For me it takes a hot shower in the morning to shake off the cobwebs of sleep. No such luck. There was probably some hot water in the hot water tank, but I doubt enough for a shower in the dark with only flashlights for illumination. I started to wonder, but not out loud what else can happen?
We were trying all of this time to listen to local radio stations, mainly KKNX AM/FM for whom I forecast the weather Monday through Friday. They were off the air due to power problems at their tower. They were streaming live on the web, but with no power I had no chance to listen on my computer. The power failure also meant that I could not post my forecasts on my website timchueyweather4u.com, eugenedailynews.com, or send my audio forecasts to KKNX Radio FM105.1/ AM 840 HD.
My power was restored at 4:30 PM Thursday and my wife and I immediately plugged in our cell phones to get them charged and I started working on my weather forecasts since was so far behind in getting them posted. After having all of this happen and remembering all of the other emergencies and disasters we have been through there is an overwhelming feeling of gratitude for the simplest thing like walking into another room and flipping the light switch and having the room actually light up. It’s a matter of being grateful for what you have.
The very cold weather prompted the opening of the Eagan Warming Centers and in South Eugene where I live the Red Cross opened a shelter at Spencer Butte Middle School for people whose homes were without heat and light.
Here’s a quick look at the storm that caused all of these problems. Take a look at the National Weather Service map that shows the storm as it was starting to move away from us. The central low with it’s associated fronts moved in from the Southwest sweeping in warm air over the top of the cold air we already had at the surface thus producing the freezing rain. A stationary front was to our North and it started moving to the South. That’s why the Portland area and the Columbia Gorge got a lot of their precipitation as snow. The cold air aloft was moving over them from the North as the warm moist air from the Pacific storm pushed Northward at them.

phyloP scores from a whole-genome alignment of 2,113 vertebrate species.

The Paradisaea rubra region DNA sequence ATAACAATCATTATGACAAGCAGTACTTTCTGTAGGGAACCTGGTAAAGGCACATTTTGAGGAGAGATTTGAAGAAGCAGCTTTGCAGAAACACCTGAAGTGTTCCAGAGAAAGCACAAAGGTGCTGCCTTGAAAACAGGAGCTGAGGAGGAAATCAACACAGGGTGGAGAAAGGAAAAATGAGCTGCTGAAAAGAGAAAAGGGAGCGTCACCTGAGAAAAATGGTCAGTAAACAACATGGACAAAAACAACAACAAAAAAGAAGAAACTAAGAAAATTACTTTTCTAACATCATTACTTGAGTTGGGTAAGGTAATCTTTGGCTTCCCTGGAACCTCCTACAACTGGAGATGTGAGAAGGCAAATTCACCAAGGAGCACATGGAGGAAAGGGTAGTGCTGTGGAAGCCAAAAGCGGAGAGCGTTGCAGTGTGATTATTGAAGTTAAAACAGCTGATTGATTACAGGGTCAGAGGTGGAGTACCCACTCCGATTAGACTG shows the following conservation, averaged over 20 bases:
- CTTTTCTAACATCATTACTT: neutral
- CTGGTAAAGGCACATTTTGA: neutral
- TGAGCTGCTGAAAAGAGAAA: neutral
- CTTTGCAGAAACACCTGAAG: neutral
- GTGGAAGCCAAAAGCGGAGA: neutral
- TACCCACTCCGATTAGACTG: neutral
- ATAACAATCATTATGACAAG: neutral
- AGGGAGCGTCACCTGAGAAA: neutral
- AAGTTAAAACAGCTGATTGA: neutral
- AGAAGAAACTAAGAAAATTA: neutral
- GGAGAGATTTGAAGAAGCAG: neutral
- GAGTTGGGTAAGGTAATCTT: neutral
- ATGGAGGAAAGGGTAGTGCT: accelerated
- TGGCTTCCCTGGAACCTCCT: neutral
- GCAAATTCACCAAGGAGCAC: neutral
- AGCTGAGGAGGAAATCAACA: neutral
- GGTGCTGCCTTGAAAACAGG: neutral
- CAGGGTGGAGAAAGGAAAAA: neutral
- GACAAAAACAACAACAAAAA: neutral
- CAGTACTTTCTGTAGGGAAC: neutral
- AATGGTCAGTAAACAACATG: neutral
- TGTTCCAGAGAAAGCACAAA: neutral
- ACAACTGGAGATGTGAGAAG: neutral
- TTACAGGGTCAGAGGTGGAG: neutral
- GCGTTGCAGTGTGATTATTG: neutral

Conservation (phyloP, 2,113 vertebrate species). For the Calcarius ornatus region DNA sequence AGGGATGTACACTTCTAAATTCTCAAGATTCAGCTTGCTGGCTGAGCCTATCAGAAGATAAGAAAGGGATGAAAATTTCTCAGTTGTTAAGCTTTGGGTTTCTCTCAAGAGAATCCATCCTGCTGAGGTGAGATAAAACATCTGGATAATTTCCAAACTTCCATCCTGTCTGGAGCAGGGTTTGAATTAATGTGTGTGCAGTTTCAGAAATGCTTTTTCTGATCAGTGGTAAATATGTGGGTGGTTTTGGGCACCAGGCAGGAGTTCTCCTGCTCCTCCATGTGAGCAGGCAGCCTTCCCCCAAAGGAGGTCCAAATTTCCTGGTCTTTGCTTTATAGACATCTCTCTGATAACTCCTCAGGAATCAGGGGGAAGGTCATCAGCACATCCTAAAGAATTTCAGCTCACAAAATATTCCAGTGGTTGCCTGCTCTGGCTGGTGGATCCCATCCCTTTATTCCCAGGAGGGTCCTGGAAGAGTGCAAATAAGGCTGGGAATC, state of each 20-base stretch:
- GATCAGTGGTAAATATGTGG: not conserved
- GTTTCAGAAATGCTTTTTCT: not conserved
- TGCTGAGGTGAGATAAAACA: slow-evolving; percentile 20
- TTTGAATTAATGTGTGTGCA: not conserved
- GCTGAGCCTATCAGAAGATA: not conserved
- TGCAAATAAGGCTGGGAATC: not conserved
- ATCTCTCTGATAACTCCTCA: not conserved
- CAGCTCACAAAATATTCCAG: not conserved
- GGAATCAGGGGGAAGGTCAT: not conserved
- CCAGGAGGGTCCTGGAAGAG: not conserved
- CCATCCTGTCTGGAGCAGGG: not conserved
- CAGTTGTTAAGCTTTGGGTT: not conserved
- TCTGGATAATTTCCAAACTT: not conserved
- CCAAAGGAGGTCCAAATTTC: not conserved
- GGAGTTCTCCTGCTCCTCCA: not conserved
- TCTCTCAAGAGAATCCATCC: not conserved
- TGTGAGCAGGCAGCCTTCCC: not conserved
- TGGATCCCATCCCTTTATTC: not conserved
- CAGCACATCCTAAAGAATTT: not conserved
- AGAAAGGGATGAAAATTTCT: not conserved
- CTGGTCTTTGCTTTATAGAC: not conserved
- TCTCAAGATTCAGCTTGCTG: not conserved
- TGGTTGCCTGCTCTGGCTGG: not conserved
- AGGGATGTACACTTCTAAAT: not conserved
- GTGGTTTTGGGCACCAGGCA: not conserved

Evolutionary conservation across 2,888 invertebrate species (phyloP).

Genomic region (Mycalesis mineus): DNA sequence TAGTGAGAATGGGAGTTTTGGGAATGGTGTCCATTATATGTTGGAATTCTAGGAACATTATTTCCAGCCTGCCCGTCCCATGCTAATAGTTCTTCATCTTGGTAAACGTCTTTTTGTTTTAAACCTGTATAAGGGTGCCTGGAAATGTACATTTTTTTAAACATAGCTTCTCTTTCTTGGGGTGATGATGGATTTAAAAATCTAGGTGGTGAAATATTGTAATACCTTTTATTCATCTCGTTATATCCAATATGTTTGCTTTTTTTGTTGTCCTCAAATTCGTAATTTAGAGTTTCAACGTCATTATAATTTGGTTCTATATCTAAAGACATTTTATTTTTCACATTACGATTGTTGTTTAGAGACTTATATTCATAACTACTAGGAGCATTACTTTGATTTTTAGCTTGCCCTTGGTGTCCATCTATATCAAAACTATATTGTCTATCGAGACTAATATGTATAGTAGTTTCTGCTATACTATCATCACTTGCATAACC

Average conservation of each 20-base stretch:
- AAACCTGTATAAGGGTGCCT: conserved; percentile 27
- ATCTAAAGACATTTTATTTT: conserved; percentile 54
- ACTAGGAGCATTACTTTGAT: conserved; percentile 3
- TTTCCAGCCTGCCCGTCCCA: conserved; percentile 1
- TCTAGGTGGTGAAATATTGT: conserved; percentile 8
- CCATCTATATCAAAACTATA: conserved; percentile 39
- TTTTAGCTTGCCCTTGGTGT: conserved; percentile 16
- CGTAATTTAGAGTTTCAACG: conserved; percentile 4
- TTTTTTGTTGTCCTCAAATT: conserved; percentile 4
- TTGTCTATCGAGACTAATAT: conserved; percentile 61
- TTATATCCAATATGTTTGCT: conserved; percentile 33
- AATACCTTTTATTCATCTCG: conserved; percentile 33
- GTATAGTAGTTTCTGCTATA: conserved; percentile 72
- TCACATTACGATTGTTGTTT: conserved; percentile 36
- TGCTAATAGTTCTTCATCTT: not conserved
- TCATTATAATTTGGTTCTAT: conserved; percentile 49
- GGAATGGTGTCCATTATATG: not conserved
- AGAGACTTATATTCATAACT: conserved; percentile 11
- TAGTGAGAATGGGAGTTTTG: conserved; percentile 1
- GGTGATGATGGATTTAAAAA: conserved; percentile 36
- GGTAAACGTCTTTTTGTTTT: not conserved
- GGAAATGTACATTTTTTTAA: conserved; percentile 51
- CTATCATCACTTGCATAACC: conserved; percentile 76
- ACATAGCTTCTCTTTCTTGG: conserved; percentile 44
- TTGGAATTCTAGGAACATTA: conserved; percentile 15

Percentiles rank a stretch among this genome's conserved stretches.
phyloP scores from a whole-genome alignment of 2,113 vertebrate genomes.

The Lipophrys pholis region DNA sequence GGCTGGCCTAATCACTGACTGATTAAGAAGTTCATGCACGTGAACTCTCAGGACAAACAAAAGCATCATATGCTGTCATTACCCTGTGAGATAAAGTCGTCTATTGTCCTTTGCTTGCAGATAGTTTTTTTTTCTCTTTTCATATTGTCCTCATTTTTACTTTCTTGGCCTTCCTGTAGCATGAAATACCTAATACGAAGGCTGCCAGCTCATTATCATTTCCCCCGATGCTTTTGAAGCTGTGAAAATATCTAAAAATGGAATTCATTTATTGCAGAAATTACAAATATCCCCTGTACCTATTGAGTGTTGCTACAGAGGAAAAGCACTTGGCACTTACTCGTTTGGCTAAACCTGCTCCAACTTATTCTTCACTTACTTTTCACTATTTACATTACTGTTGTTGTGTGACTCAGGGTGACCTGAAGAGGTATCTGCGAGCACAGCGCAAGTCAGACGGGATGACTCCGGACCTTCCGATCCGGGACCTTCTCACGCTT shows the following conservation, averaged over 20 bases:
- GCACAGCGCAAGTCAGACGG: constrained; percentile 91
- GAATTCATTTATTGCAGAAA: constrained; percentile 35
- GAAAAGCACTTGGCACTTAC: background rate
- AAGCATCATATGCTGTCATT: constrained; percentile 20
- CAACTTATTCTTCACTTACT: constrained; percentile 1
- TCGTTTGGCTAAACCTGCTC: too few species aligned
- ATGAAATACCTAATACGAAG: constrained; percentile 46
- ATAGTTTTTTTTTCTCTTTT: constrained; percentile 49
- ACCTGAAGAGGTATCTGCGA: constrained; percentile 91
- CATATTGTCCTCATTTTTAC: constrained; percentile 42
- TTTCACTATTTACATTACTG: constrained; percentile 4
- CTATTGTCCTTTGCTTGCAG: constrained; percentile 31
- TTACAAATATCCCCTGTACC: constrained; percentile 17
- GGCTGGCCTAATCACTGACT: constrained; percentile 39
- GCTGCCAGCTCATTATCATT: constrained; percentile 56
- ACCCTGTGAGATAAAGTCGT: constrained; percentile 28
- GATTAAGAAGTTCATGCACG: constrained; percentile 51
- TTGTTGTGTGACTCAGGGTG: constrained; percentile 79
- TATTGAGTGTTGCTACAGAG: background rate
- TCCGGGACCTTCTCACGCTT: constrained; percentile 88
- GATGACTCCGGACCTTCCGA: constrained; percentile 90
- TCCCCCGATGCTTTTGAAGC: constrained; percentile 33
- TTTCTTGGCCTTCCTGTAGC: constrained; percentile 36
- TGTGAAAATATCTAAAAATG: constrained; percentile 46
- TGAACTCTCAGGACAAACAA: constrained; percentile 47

According to EWEB about 20,000 customers were without service at the height of the storm. They did a superb job replacing the downed wires and restoring power as quickly and as safely as possible. Thanks again for a job well done. A special thank you to all of those who provide assistance for those who so desparatley needed it. A 2-1-1 Power Outage Help Line was activated by Lane County Office of Emergency Management for people still without power and experiencing a crisis.
The next thing that happened was a good thing. It was a wonderful thing. My next door neighbor Bob called me on the phone Friday. We discussed what happened to the tree and what could be done about it. I told him I’d be glad to give someone the wood if they could cut up and remove the downed tree. He said that his son and son-in-law would come over and cut up the tree and he would be able to use the wood himself because he used the wood to heat his house. That was a God-send.
I was glad to have him keep the wood since our decorative fireplace is only used in emergencies such as this. I also have a significant amount of wood cut and stacked in my backyard from the trees that came down back in 1996 in that big storm. That shows how infrequently I have had to use it.
They made it a family affair with Bob’s wife, his son, and son-in-law making quick work of a labor intensive job. Sunday December 18th they cut up the tree and stacked it up. They were even kind enough to cut up an Arborvitae that crashed to the ground on the other side of my house. It’s neighbors like this that restore your faith in humanity. I can’t thank them enough.